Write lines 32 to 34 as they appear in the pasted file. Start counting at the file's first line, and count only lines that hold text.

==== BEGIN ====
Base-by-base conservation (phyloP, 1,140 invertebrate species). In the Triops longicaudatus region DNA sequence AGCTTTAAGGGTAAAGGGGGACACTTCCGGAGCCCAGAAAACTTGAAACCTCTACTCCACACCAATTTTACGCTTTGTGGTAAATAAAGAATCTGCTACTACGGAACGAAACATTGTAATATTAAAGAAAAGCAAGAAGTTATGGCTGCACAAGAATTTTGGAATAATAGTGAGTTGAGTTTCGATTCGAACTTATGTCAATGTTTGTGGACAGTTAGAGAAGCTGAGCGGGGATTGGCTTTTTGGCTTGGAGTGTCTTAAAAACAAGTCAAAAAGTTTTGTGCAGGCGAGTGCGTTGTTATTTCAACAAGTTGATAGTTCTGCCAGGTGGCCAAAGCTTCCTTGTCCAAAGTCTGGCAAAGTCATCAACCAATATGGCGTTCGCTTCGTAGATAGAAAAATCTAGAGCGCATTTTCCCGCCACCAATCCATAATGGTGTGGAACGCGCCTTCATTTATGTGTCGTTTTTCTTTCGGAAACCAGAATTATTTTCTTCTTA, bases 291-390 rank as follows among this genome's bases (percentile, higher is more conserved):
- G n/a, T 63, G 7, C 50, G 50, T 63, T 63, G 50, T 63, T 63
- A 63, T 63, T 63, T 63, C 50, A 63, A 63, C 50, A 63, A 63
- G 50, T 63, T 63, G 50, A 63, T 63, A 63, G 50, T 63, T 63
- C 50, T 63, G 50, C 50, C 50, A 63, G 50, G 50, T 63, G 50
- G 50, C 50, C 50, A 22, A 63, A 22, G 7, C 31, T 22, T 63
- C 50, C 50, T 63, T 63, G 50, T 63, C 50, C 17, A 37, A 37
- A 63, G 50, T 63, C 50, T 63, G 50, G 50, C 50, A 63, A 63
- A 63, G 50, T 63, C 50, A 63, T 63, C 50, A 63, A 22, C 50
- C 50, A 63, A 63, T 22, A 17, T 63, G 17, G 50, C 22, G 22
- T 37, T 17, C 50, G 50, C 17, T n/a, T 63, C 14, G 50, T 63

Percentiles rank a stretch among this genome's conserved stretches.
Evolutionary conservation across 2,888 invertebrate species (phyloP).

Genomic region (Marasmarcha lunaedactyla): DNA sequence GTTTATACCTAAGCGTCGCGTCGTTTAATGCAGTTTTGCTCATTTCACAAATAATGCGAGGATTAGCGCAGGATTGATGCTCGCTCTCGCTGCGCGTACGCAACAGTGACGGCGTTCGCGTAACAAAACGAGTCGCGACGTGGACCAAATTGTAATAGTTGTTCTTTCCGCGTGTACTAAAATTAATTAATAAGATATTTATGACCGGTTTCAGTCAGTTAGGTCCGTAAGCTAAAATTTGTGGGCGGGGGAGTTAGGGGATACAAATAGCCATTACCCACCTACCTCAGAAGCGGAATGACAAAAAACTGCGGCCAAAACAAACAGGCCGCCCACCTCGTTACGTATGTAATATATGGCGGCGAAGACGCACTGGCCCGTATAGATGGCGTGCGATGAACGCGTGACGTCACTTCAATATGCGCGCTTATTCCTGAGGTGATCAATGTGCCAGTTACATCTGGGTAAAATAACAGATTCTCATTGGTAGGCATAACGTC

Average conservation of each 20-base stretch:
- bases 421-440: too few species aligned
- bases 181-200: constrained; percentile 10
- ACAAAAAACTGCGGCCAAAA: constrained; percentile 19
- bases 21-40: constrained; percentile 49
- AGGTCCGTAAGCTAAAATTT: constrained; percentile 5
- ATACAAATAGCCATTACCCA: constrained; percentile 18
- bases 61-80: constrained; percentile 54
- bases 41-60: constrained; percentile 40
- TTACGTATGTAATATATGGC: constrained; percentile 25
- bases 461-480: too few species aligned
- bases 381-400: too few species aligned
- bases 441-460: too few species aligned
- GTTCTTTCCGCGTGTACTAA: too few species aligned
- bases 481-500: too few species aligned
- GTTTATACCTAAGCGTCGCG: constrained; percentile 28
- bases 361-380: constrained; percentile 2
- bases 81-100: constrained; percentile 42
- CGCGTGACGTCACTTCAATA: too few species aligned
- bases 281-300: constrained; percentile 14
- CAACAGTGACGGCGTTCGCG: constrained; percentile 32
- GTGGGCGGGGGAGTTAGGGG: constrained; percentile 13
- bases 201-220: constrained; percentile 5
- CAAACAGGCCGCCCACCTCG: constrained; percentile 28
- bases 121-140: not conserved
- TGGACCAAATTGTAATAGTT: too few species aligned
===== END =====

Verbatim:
- bases 81-100: constrained; percentile 42
- CGCGTGACGTCACTTCAATA: too few species aligned
- bases 281-300: constrained; percentile 14